Oolite Arts Exhibition Is a Snapshot of Miami Art Scene | Miami New Times


"It Was Always About You..." at Oolite Arts Offers a Snapshot of Miami's Art Scene

Oolite Arts' group exhibition is a testament to the organization's ongoing presence in the community.
A pot by Oolite Arts founder Ellie Schneiderman is at the center of "It Was Always About You...."
A pot by Oolite Arts founder Ellie Schneiderman is at the center of "It Was Always About You...." Oolite Arts photo
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There may be no better place to experience the full breadth of Miami's art scene right now than at Oolite Arts.

As a testament to the organization's ongoing presence in the community, the list of participants in Oolite's latest exhibition, "It Was Always About You..." reads like a who's who of South Florida artists, from storied veterans to buzzy emerging artists. Reginald O'Neal and Ema Ri, two current residents at Oolite, have their work in the show. Cara Despain, currently nominated along with O'Neal for the Florida Prize following a Bass Museum exhibition last year, does too, and so do painters Thomas Bils and Matthew Forehand, photographer Roscoè B. Thické III, and conceptual artist Rafael Domenech. Videos from Luis Gispert and fabric works from Dimensions Variable founder Frances Trombly are also included.

The most prominent work is a tiny, elegant pot by Ellie Schneiderman, Oolite's late founder. Placed in the center of the main exhibition space, it feels like a microcosm of the show: small but mighty.
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Ahol Sniffs Glue, Untitled, ink on paper
Oolite Arts photo
With works spread across mediums and disciplines, the one thing that unites them all — besides its artists' local connections — is intimacy.

Curators Dennis Scholl, taking a pre-retirement victory lap after years as Oolite's CEO, and programs coordinator Laura Guerrero, requested smaller works from participating artists. They intended for the show to evoke the Paris Salon, a historical exhibition that made and broke the careers of countless artists, from Manet to Singer Sargent. Scholl and Guerrero didn't pack the gallery with floor-to-ceiling paintings like those old shows, but the presentation does feel similarly mixed up in the best way possible.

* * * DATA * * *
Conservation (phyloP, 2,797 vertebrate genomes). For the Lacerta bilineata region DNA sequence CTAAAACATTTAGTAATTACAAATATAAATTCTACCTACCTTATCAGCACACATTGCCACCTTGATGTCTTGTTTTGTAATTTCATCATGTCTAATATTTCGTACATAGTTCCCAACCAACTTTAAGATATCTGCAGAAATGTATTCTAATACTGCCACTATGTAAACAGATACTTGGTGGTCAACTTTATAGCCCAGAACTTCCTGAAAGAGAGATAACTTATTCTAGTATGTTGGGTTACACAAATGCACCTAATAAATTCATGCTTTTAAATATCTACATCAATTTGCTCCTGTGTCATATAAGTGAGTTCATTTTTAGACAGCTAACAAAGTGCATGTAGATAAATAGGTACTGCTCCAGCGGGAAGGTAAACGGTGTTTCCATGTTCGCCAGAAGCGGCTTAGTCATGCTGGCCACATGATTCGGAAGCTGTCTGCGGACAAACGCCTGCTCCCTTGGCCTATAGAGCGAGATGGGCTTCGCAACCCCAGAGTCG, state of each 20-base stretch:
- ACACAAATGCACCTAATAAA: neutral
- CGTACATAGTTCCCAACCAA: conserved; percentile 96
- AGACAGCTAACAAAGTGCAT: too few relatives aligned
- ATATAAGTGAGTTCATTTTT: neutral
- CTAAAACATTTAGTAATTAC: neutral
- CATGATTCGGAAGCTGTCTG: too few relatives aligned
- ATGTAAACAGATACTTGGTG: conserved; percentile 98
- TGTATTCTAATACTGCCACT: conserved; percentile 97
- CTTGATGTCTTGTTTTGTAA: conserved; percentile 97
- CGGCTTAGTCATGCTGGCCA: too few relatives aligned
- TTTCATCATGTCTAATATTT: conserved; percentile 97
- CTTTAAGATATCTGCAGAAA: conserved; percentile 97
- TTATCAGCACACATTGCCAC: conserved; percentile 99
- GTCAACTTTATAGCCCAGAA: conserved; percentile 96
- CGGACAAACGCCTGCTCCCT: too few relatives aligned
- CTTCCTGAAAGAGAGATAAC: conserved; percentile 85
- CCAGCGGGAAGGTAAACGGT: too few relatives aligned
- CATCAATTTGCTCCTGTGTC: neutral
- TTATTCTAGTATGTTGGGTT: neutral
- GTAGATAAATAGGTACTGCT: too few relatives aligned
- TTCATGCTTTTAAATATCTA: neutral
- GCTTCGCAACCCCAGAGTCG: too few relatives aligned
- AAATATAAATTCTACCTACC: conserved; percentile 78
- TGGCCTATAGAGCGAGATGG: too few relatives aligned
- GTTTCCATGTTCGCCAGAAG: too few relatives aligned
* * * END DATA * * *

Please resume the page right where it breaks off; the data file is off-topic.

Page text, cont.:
It's a gallery full of friends and family — nobody's judging or buying this work. The artists are participating out of a sense of community and camaraderie. In this respect, the "You" in the show's title represents the community itself. It could be the show's artists, the Oolite support staff, or the visitors who appreciate the art and support it however they can.

A few works do stick out more than others. Schneiderman's pottery painted black and white with a scalloped motif that recalls wheat or palm trees, is lovely and intricate. It's mirrored by a graffiti-esque print by Ahol Sniffs Glue of many-eyed, black-and-white-striped cartoon figures, which sits next to tonally similar prints, each featuring humorous slogans by Laura Marsh ("Low Effort, High Yield") and Kelly Breez (around an open mouth, "A portrait of an unreasonably loud conversation in a wine bar").
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Tom Virgin, Little Moon Over Little Haiti, 2020, letterpress printed reduction print
Oolite Arts photo
You can find these little connections all over the space, and some of the works are more serious, united by the anxiety inherent in living in Florida today. In a separate gallery, a sanded-down classroom globe by Agustina Woodgate speaks to the apocalyptic implications of climate change. Nearby, a painting by Lou Anne Colodny shows police looming with menace over a group of prisoners. The curators avoid romanticizing life in Miami by highlighting this kind of work.

Still, one of my favorite pieces in the exhibition does just that in its own way. Printmaker Tom Virgin's view of Little River at night resembles the old woodblock prints of Hiroshige and Hokusai. The night is deep blue, and the moon floats over trees and powerlines. Maybe living here isn't so bad after all.

"It Was Always About You...." On view through Sunday, September 17, at Oolite Arts, 924 Lincoln Rd., Miami Beach; 305-674 -8278; oolitearts.org. Admission is free. Daily noon to 5 p.m.
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